https://www.duolingo.com/elishevabb

Ratio of English to target language is too high

I feel that (increasingly?) most of the exercises involve translating from the target language into English. I would like to have much more listening/typing in the target language, and translating from English into the target language. I have tried doing the reverse tree but there I had the opposite experience (too much (for me) English).

Other users have similar experiences: https://www.duolingo.com/comment/8480788

The multiple choice questions are not popular either as they are too easy, and only require a minimal passive knowledge to answer them correctly.

Would it be possible to rectify this? Much of the initial teaching can be done by target language dictation, but much more English to target language practice is needed to develop an active knowledge of the language and not just passive recognition. Thank you in advance.

May 6, 2015

8 Comments


https://www.duolingo.com/krazychris61

I agree with this. there have been many times when I am flying throw a lesson like it's nothing then suddenly it wants me to translate from English to French (which I can most times). However, I struggle with the spelling, which would not happen if it had me to spell things out more often. I would even say have a control panel, so people can decide what percentage of their lesson they want to translate. For example, If I speak English and am learning French, set it so I can have 30% of it English to French translation, and 70% French to English. You could even on lessons you are recapping and really want to focus on spelling go 100% English to French.

May 7, 2015

https://www.duolingo.com/Markmcopc

Yes, please. The coach challenges me to spend more time reviewing, but it would be much more meaningful to me to have a coach feature that challenged me to review a skill by answering 90% in the target language. If a skill would only turn gold if I acheived that level, then I'd feel I was really sustaining that knowledge.

But I would like to work up to this: starting out that way would be discouraging, especially when learning non-western languages where inference is less often possible. Translating to English makes learning less painful, but it's really just recognition.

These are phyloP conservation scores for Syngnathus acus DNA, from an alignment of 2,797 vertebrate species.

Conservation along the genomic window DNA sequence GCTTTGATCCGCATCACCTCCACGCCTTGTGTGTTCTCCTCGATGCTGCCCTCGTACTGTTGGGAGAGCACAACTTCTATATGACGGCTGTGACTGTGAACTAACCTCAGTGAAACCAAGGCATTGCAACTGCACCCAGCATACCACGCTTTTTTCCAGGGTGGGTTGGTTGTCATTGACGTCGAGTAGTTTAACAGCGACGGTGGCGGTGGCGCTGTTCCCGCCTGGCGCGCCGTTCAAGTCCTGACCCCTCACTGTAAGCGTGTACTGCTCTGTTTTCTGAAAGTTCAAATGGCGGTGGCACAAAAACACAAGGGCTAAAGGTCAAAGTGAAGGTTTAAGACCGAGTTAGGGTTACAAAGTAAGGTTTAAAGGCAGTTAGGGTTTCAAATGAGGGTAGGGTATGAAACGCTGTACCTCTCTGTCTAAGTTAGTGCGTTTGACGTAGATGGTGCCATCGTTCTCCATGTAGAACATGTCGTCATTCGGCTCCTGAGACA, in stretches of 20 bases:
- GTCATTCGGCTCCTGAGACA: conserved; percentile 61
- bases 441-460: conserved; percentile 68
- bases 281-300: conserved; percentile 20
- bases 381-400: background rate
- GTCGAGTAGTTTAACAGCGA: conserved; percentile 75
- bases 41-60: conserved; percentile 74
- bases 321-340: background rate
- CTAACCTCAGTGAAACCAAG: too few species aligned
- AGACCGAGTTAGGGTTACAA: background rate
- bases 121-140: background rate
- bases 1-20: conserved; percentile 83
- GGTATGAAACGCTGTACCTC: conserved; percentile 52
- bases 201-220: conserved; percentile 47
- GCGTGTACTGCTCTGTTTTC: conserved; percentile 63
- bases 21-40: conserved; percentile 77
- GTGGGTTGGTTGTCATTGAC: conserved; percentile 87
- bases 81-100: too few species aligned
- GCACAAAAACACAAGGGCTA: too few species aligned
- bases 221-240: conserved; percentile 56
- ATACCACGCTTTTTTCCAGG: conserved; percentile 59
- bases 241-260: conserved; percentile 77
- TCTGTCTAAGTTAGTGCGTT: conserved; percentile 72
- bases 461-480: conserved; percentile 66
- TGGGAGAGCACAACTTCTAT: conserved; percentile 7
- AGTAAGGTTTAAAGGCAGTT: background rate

Too much recognition review is extremely tedious. My mind is engaged in a very different way when I need to compose in the target language. It is really a different skill. I know this: I will never learn to use a foreign language by translating from it into my own.

November 30, 2015

https://www.duolingo.com/elishevabb

Great idea.!

May 7, 2015

https://www.duolingo.com/j04antibody

Great idea!

September 20, 2016

https://www.duolingo.com/mizinamo

Duolingo makes money by getting people to translate articles for them, which usually means "foreign to English". So they have an incentive to develop this skill the most; the rest are just little goodies to keep people learning via Duolingo.

May 11, 2015

https://www.duolingo.com/JamesTWils

Isn't that a model that failed for them, which is why we have the advertisements on the mobile versions now?

October 19, 2017

https://www.duolingo.com/feclips

I've just taken a review lesson on the mobile app, and it had loads of English>target language (French) questions! Nearly all of them, really. Has anyone else noticed this difference between web and mobile? Or maybe they've just rebalanced it all across the board?

May 18, 2015

https://www.duolingo.com/suellen007

When I was new at a language, or just starting to learn a new topic, I was always grateful for the 'easy' multiple choice questions, as they gave a moments respite allowing me time to mop my brow, before resuming the lessons I found so difficult! Also a few XPs I didn't have to struggle for! Don't knock 'em. They are good for a beginner, or even a seasoned user still struggling with something!

November 13, 2018
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